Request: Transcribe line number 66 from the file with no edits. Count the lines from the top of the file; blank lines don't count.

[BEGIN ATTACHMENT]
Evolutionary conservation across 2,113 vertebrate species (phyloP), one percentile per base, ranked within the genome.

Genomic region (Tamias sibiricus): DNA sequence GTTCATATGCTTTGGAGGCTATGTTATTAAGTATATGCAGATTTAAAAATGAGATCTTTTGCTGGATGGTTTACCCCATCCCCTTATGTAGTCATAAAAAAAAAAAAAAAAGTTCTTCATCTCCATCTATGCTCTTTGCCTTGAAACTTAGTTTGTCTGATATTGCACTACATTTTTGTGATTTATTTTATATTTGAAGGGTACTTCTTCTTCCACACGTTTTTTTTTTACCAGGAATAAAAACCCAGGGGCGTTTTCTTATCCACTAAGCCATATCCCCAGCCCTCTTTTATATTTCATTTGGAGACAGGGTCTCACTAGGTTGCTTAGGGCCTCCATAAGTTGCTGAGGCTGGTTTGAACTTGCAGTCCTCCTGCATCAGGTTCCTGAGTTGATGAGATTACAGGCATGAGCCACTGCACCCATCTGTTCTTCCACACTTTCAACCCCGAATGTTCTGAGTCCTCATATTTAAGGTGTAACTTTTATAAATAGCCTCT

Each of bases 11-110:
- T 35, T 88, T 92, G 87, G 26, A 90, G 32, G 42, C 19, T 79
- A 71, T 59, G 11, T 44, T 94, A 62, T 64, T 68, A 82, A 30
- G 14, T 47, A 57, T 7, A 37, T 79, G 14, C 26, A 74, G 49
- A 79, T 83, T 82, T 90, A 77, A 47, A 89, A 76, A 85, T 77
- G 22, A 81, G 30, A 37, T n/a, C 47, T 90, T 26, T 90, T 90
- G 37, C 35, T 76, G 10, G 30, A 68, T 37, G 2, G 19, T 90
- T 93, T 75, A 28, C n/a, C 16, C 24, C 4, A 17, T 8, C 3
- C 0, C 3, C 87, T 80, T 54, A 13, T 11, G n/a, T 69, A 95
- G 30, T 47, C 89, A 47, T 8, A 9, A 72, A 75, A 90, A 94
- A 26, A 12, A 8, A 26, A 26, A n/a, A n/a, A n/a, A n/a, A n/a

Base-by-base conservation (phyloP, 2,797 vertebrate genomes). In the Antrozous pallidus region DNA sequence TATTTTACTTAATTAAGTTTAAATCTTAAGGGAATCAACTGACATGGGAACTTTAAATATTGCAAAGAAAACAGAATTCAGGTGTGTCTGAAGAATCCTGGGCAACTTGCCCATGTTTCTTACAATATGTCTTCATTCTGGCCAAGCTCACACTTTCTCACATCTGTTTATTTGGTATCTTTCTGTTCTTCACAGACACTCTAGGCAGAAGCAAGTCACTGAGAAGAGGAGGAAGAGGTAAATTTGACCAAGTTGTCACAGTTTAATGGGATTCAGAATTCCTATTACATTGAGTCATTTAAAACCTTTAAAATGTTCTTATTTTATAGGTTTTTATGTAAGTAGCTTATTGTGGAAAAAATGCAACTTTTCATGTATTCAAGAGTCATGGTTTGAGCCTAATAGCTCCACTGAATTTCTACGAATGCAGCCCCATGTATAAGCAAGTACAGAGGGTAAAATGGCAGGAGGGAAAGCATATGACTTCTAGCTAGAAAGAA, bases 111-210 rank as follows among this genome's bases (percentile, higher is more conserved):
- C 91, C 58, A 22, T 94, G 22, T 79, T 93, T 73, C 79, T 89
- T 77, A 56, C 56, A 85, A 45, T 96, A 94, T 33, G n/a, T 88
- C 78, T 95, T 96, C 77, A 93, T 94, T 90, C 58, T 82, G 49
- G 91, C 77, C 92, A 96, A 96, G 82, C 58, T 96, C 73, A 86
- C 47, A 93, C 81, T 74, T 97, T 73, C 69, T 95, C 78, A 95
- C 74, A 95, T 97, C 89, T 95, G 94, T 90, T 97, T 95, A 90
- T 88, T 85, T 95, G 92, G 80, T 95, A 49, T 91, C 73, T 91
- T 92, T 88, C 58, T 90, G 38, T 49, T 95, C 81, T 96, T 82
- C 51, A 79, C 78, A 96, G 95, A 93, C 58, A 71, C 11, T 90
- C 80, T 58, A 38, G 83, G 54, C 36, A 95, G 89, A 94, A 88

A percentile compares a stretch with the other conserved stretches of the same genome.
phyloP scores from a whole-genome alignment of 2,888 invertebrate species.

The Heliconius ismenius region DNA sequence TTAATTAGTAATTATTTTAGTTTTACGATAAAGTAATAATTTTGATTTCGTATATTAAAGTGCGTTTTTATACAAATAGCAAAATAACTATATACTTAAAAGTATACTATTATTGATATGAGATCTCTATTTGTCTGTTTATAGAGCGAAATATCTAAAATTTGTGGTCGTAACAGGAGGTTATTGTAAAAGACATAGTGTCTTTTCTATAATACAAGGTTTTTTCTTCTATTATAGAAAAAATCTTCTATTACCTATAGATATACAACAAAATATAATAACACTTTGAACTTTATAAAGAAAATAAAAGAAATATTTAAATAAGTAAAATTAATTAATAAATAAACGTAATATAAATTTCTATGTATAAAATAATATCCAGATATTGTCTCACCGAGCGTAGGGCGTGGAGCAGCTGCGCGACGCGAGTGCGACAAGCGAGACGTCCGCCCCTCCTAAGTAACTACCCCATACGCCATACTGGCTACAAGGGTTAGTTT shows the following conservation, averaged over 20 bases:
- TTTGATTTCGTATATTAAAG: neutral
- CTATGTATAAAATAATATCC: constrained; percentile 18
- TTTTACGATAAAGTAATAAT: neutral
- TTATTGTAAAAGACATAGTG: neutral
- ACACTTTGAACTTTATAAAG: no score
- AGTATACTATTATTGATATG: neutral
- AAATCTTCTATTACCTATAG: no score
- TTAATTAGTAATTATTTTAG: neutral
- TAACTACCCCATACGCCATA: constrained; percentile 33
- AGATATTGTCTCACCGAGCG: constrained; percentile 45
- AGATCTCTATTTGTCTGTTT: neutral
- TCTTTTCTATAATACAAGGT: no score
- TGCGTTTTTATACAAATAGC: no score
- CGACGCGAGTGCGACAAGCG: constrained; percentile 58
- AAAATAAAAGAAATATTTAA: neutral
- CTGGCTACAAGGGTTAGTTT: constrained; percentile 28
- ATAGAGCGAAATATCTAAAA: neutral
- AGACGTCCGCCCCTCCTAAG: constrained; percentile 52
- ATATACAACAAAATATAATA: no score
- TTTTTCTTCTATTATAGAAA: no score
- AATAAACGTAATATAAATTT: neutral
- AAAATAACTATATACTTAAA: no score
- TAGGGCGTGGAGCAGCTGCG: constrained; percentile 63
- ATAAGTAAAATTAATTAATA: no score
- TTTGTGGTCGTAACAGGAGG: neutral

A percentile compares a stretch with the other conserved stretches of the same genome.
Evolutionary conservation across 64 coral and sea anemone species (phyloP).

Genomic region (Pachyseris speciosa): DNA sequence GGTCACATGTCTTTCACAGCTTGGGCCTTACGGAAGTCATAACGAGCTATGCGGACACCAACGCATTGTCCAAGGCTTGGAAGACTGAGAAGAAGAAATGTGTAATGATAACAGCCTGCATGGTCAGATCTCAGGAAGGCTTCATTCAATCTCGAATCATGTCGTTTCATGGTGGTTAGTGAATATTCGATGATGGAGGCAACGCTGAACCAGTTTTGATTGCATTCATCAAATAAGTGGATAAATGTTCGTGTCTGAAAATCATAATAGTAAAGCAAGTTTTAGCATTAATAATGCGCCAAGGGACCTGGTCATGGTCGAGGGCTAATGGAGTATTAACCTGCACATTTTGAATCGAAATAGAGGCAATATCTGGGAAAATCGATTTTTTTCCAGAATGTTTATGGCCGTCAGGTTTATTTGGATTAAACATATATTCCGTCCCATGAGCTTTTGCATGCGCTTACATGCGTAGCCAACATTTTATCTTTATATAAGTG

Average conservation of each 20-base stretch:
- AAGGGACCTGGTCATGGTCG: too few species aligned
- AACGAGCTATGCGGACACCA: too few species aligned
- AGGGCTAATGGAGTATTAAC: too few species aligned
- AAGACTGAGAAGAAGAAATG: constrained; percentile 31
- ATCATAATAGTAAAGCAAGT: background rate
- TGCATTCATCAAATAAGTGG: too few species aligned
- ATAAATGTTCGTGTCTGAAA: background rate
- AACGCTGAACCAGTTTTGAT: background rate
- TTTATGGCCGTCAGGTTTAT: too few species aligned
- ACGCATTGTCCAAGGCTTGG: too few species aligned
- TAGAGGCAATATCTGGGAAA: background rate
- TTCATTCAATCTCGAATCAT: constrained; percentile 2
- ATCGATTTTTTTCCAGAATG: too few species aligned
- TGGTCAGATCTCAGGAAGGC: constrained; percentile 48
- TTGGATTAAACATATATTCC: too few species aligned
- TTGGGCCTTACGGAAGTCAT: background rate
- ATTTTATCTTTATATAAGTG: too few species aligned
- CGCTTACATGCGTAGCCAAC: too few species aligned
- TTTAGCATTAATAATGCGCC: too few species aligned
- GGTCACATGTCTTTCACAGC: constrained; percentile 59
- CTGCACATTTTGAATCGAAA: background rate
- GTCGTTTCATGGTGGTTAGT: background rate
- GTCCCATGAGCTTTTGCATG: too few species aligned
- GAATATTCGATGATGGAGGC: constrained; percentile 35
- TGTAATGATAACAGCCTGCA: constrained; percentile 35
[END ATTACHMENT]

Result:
- ACGCATTGTCCAAGGCTTGG: too few species aligned